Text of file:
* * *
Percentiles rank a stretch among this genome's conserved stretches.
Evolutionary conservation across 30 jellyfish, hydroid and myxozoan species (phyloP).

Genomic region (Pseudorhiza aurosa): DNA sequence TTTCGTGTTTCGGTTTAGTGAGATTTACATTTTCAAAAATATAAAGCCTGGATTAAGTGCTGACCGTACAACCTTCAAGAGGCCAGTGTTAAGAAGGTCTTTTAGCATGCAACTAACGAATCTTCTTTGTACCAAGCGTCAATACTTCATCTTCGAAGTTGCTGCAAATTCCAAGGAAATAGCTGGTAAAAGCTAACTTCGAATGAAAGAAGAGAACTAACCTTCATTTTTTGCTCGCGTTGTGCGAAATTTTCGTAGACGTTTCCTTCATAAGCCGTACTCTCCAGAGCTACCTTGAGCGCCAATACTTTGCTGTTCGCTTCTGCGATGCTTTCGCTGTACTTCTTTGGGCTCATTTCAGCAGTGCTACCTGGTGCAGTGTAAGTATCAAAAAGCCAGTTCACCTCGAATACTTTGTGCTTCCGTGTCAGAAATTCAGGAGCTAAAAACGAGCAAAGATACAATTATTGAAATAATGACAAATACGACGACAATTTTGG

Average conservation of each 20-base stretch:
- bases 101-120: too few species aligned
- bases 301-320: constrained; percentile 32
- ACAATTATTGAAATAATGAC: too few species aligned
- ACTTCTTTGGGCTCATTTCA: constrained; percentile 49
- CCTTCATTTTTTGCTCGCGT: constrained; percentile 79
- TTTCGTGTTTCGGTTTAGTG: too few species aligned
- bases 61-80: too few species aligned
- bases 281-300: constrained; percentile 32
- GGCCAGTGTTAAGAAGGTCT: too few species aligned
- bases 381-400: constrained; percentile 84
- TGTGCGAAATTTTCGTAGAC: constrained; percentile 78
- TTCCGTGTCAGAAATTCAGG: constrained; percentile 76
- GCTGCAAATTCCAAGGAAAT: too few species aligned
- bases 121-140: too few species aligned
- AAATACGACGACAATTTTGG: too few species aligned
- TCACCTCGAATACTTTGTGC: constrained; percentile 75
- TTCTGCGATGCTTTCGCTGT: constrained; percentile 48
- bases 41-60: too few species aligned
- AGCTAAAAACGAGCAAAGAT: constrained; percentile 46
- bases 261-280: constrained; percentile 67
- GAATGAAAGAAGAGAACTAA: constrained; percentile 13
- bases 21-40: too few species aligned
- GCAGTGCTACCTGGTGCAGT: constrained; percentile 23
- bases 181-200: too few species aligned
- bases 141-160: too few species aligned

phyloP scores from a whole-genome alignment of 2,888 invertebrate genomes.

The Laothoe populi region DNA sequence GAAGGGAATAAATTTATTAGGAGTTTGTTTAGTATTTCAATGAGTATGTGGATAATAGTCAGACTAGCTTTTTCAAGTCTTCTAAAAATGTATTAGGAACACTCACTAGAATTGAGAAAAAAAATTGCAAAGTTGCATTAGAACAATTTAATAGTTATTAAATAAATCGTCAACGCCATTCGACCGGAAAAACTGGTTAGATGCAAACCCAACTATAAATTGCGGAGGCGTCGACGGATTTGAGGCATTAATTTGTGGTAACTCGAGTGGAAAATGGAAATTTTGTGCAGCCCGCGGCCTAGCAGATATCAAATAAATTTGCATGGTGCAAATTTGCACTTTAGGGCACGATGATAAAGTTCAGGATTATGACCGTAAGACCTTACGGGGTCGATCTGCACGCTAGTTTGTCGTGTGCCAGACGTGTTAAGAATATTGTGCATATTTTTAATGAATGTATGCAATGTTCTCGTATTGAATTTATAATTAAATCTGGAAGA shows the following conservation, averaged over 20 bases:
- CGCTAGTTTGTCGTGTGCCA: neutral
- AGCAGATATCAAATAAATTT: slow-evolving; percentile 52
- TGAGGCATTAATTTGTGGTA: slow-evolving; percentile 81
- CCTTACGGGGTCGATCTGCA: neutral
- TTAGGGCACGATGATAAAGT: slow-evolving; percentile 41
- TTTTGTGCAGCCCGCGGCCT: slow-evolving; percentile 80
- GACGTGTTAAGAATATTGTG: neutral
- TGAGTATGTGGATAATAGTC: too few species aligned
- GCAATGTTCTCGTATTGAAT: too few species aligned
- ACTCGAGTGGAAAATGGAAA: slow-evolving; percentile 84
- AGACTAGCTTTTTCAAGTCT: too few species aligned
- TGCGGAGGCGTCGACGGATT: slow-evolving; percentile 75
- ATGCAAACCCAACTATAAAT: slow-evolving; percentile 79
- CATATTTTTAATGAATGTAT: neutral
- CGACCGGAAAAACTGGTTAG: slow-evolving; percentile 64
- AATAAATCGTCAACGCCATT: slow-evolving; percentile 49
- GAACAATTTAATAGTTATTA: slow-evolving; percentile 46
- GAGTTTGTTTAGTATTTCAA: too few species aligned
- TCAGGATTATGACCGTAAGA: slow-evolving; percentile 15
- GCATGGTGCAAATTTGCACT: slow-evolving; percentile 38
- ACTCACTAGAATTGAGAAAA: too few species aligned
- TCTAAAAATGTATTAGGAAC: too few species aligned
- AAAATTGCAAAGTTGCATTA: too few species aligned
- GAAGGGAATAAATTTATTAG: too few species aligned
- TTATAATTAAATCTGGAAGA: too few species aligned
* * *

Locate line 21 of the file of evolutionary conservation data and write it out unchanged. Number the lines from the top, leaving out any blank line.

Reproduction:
- TTCTGCGATGCTTTCGCTGT: constrained; percentile 48